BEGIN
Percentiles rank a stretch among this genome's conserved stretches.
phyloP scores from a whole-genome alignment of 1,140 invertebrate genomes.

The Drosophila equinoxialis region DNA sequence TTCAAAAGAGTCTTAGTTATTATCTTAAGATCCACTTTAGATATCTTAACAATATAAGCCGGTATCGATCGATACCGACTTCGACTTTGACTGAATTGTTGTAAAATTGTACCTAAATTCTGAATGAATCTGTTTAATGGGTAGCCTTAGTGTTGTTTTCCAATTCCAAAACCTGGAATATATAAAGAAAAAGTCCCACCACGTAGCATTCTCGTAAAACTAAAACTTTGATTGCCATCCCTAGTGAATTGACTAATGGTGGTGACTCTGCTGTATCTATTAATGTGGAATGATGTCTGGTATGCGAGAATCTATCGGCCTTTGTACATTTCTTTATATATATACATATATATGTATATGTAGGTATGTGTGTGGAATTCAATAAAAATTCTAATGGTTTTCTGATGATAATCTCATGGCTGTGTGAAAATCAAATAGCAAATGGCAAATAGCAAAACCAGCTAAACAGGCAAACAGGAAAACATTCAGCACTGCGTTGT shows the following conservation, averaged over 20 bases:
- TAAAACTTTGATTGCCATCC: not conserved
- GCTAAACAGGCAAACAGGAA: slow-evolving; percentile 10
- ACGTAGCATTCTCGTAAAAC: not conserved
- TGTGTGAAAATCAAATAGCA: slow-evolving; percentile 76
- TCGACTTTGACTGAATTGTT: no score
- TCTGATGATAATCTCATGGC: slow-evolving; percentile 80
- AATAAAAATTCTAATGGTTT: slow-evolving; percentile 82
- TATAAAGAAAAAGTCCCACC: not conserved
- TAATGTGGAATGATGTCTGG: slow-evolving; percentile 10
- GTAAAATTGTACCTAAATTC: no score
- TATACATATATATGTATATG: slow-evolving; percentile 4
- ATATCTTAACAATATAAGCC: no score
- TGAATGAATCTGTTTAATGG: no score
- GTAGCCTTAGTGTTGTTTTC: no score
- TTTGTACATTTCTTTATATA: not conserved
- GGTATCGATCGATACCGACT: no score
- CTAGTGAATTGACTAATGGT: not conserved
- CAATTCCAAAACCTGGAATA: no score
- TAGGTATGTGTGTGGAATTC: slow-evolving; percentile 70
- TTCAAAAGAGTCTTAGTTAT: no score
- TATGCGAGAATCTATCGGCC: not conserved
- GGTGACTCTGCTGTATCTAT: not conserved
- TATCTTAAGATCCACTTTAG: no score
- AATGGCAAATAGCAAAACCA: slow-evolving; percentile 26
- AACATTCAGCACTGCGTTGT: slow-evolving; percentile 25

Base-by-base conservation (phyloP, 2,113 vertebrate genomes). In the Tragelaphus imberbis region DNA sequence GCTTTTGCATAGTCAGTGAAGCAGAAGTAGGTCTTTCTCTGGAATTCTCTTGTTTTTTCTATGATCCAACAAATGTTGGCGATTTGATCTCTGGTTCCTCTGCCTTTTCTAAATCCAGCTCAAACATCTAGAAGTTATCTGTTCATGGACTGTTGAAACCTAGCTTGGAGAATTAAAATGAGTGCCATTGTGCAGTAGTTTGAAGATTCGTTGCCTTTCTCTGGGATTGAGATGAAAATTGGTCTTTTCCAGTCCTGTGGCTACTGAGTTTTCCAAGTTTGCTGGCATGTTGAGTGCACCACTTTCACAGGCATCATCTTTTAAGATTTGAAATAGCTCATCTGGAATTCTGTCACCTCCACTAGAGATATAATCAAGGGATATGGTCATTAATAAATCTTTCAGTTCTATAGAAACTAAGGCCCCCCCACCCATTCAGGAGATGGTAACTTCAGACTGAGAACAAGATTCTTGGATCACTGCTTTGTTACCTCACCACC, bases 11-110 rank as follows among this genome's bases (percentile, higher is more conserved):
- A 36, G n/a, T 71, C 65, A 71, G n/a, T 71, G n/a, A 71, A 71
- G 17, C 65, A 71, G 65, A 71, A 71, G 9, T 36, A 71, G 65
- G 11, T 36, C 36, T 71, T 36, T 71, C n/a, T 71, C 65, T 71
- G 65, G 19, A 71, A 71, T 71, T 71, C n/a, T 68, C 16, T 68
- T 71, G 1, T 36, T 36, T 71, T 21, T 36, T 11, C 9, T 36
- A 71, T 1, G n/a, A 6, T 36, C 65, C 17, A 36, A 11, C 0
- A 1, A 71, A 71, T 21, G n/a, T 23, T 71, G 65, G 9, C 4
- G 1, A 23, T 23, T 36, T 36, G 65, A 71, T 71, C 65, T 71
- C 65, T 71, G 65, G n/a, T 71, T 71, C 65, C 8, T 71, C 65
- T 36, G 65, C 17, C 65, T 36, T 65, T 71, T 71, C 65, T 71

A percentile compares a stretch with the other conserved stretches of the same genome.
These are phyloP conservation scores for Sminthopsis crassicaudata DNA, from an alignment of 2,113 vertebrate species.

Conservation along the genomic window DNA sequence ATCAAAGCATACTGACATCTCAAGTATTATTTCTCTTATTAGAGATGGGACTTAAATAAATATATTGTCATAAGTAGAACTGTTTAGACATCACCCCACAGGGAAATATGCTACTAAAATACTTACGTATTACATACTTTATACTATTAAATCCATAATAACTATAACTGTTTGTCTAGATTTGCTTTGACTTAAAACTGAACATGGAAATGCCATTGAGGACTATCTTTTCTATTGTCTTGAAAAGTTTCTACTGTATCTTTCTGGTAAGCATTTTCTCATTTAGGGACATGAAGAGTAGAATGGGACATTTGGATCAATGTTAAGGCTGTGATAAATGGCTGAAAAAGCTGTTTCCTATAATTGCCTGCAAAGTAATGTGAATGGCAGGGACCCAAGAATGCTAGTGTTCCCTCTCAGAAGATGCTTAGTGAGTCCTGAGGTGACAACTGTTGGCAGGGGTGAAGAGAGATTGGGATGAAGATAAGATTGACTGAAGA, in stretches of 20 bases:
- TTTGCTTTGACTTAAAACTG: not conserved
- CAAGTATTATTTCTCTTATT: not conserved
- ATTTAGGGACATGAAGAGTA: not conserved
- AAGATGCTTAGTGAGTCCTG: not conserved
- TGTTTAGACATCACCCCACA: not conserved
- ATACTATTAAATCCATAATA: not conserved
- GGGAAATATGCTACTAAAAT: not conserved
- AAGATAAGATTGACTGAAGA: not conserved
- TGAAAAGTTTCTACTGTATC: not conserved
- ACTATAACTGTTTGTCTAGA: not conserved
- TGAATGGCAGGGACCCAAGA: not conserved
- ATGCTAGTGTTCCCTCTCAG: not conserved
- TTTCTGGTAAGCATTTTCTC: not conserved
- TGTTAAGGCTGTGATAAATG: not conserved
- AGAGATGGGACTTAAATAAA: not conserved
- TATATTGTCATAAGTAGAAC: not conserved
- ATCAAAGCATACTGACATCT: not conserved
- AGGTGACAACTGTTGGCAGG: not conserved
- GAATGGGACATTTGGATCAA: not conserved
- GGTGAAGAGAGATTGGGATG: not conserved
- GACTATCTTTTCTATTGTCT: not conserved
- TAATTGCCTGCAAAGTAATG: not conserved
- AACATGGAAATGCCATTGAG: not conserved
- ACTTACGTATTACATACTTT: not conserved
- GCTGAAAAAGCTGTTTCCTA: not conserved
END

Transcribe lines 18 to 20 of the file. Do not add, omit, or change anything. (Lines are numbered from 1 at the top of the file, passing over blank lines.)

- TTTGTACATTTCTTTATATA: not conserved
- GGTATCGATCGATACCGACT: no score
- CTAGTGAATTGACTAATGGT: not conserved